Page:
The Michigan state lawmaker who recently reintroduced a bill to legalize sports betting said he is optimistic for his chances of his bill to become law, although it may not happen in 2017.
“I understand the federal law prohibits [sports] gambling, but I am the kind of guy that’s willing to take on the government,” state Rep. Robert Kosowski told Legal Sports Report in an interview.
Currently a federal law — PASPA — prevents single-game sports betting outside of Nevada while also allowing limited forms of wagering in three other states.
Why sports betting for Michigan?
This week, Kosowski again introduced a bill that would allow his state’s casinos to take sports bets.
That bill got a committee hearing in 2015, but didn’t reach the finish line. Kosowski said the reasons why he is pushing the bill this year remain the same, and they are practical in terms of revenue and policy.
Kosowski said the state has recently found more ways to charge its residents, including a gas tax that puts Michigan among the highest in the nation. Kosowski believes sports betting would be a good revenue stream for the state.
“I just don’t want to keep going after our residents all the time when there’s viable solutions out there,” Kosowski said. “This is a billion-dollar industry, just Michigan alone, by some of the small studies we have seen.”
Regulate sports betting, instead of a black market
Beyond the fiscal impact, Kosowski also sees the legalization of sports betting as a practical matter.
“All we’re doing right now is keeping illegal bookmaking happening in our state when we could regulate it,” Kosowski said. We could help people if they have problems when they gamble. They’re going to do it anyway, why not have people watching over it?”
He also realizes the fight for his bill to become law involves more than just his state passing it. New Jersey has been attempting to legalize sports betting for years, but that effort has been tied up in federal courts.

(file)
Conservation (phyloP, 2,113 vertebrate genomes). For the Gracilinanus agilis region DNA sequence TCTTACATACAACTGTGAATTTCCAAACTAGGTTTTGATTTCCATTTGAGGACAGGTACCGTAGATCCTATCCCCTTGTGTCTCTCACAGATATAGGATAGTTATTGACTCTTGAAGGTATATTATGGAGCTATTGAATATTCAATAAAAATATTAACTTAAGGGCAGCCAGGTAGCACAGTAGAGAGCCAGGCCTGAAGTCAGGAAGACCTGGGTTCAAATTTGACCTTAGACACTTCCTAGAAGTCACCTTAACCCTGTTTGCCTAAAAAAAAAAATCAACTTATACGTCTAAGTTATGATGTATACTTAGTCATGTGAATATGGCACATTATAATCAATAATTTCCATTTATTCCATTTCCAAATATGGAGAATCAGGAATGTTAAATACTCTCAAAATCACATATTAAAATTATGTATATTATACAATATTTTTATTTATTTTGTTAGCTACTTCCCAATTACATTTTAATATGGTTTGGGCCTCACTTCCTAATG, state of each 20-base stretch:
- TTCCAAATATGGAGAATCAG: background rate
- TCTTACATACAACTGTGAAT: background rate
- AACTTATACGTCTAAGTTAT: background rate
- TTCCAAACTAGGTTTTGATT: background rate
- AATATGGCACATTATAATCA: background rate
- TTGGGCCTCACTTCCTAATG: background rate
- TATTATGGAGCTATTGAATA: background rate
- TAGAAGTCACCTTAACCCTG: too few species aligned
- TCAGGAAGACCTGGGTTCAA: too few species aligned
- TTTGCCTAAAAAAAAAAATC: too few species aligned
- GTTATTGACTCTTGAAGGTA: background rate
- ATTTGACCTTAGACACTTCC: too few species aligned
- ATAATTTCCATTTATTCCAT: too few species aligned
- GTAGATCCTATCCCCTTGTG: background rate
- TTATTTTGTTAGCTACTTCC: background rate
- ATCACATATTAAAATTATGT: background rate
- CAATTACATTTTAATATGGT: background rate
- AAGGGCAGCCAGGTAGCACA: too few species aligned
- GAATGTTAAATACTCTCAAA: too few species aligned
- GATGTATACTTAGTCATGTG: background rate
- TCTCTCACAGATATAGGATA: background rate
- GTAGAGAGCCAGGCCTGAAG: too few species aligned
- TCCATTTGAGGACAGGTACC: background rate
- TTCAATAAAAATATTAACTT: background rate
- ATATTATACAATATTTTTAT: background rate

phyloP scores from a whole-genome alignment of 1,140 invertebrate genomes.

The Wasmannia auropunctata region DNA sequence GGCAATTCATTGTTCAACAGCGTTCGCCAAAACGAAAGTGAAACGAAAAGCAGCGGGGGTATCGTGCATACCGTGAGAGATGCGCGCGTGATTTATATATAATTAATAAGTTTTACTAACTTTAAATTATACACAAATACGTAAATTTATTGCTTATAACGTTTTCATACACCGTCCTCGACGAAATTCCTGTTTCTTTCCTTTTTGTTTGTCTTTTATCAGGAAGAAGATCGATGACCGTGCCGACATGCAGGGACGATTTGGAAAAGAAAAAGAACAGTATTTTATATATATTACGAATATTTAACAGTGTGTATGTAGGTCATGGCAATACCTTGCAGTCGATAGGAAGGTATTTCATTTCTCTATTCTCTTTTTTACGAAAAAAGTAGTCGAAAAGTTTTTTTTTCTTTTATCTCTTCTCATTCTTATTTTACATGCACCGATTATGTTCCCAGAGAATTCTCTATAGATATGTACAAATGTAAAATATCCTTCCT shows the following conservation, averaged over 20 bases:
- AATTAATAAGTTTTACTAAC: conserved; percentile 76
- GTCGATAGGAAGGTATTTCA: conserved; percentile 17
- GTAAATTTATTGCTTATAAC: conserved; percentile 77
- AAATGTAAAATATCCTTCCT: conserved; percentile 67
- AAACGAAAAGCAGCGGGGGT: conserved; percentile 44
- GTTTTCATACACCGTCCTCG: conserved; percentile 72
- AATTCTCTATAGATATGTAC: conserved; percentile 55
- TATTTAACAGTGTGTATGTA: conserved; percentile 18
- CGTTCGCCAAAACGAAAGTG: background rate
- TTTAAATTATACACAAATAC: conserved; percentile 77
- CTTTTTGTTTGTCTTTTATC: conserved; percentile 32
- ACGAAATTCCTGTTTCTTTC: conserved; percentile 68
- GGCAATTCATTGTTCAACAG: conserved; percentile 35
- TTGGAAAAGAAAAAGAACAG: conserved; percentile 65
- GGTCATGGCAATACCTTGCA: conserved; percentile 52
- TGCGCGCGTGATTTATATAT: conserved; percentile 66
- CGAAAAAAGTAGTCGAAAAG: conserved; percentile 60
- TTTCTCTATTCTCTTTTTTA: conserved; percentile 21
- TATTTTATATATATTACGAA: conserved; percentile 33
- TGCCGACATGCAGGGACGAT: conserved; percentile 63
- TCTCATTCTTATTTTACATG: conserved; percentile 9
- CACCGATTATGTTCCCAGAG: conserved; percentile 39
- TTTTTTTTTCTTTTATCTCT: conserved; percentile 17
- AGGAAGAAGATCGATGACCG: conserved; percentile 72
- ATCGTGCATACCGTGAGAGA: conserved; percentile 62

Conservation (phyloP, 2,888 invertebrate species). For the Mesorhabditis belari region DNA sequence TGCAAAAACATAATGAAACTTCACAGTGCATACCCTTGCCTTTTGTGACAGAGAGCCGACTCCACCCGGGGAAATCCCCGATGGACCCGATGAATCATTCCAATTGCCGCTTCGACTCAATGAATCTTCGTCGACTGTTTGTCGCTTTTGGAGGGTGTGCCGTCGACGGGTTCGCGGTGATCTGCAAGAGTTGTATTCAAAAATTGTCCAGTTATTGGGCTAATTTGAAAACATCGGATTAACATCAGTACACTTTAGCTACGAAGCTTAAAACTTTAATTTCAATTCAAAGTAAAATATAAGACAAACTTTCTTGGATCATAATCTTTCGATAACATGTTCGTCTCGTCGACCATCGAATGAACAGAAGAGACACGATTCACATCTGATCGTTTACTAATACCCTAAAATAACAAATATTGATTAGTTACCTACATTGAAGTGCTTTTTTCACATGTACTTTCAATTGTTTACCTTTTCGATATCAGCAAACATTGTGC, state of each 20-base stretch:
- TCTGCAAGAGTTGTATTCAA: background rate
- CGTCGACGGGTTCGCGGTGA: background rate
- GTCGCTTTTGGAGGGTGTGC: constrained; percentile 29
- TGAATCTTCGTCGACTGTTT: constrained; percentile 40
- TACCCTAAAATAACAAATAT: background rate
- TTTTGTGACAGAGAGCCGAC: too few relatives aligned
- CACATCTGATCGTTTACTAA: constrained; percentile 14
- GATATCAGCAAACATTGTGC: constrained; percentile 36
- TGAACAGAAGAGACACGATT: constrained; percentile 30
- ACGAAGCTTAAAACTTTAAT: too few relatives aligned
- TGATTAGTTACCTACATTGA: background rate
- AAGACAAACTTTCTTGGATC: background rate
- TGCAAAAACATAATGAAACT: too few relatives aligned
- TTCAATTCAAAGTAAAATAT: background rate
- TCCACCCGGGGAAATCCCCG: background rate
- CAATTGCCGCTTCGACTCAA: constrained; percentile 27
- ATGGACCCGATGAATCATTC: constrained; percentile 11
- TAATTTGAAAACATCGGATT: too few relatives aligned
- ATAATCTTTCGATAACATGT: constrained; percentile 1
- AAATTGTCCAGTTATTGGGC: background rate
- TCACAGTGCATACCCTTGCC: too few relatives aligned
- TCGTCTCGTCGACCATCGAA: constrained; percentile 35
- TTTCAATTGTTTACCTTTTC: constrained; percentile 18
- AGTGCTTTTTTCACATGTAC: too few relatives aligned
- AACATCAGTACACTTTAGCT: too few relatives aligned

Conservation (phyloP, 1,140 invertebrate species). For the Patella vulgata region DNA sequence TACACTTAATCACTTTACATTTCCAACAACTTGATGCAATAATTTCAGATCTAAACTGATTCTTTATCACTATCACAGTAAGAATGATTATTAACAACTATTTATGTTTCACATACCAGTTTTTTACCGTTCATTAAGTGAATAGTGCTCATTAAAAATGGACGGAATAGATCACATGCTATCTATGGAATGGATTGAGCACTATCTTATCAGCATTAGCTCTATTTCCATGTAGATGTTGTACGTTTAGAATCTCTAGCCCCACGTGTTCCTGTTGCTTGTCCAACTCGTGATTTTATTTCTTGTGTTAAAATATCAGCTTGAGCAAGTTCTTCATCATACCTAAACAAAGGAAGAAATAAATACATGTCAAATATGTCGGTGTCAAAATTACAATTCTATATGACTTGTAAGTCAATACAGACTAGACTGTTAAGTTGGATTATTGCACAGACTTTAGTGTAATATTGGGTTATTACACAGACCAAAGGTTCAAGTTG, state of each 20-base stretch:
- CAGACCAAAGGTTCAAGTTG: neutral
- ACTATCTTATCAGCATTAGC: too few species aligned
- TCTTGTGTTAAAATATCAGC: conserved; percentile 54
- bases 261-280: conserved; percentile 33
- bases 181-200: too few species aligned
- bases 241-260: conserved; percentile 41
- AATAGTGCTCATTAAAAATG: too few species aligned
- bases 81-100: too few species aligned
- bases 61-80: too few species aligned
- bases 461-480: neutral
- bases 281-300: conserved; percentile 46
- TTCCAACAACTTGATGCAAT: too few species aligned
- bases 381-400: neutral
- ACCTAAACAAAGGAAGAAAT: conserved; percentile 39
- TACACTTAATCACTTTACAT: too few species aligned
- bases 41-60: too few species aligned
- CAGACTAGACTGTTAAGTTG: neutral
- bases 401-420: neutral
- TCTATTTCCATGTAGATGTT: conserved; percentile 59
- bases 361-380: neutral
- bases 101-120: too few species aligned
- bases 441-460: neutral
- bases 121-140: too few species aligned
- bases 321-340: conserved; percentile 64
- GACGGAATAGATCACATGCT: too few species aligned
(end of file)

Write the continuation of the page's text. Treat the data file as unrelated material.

“I actually think the federal government will change something in the near future,” Kosowski said. “I bang the drum of saying ‘Why is it legal to do in Vegas, why could Oregon have parlay cards? What made them so special?’
“It should be equal everywhere,” Kosowski continued. “It (sports betting) should be up to he state if you ask me.”
What are the sports betting bill’s chances?
Kosowski was cautiously optimistic about his bill, although downplayed its chances for becoming law this year, calling it a “work in progress.”
“I have talked to both sides of the aisles, and it’s really good the comments I am getting back.In fact, I was kind of encouraged to reintroduce it because the chairs are going to be changing for Regulatory Reform,” Kosowski said, referring to the committees that are likely to deal with his bill.
“Hopefully this time we get another hearing with a totally different group up there. So yeah, I am optimistic that at least we can get the message out and at least we can start working on it.
“Are we going to do it next month? No. But maybe next year.”